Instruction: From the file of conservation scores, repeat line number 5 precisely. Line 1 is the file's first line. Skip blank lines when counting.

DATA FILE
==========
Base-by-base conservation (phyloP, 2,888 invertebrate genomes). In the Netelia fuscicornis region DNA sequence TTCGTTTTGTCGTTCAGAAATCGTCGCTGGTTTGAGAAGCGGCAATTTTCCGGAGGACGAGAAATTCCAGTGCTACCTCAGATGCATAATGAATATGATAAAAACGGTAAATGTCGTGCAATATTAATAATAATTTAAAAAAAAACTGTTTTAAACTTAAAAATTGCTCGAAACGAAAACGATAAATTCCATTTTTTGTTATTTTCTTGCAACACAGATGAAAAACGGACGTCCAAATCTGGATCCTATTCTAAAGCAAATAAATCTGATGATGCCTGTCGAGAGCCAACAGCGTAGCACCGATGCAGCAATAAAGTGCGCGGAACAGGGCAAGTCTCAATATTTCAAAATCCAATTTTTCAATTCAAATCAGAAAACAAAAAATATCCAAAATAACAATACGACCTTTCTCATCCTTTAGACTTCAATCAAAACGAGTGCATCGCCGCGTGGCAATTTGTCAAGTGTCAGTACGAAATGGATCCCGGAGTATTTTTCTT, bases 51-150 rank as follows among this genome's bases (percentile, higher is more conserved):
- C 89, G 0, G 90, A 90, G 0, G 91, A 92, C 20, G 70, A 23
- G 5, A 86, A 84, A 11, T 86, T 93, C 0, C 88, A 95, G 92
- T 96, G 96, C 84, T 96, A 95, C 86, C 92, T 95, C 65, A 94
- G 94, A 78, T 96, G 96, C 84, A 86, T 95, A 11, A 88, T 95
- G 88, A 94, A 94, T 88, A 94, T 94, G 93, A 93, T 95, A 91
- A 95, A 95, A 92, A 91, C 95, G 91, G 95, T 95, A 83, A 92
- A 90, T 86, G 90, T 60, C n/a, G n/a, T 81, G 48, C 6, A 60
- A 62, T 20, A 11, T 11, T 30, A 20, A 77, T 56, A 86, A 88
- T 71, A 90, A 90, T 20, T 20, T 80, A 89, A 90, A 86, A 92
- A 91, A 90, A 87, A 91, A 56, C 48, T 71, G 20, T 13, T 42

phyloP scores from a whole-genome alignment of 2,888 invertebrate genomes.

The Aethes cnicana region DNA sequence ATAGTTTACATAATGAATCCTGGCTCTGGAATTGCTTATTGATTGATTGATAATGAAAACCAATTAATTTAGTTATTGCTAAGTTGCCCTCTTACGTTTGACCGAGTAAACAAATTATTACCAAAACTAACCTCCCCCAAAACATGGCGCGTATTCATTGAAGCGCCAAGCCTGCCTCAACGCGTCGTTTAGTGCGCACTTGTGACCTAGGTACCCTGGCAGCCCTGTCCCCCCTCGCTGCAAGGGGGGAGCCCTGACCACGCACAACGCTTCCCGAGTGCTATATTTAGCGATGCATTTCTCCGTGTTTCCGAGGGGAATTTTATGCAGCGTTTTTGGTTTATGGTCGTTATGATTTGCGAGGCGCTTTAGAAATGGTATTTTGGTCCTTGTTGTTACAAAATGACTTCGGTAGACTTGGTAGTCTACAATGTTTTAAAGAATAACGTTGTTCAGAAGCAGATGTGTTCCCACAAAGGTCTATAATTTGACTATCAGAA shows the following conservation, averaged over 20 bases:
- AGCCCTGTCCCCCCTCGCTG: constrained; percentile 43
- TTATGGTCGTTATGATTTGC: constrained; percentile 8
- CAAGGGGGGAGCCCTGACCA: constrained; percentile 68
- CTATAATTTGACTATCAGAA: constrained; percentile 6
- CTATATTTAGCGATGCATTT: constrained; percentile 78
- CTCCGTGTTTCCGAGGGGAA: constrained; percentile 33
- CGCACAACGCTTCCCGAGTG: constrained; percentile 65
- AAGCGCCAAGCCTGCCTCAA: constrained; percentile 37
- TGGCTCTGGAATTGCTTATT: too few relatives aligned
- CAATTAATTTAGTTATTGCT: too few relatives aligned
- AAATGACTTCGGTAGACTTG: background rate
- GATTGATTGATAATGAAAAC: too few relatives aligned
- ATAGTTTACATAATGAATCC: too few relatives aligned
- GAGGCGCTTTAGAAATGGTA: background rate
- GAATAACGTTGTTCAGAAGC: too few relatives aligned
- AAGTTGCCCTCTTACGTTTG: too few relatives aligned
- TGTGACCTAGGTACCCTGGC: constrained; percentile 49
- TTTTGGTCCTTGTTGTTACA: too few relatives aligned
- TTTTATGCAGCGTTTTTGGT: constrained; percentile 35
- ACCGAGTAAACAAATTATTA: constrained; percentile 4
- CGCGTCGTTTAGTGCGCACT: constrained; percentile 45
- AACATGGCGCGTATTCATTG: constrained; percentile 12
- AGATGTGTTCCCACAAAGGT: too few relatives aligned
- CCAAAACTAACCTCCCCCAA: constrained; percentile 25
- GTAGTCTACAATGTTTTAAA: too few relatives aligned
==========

- G 94, A 78, T 96, G 96, C 84, A 86, T 95, A 11, A 88, T 95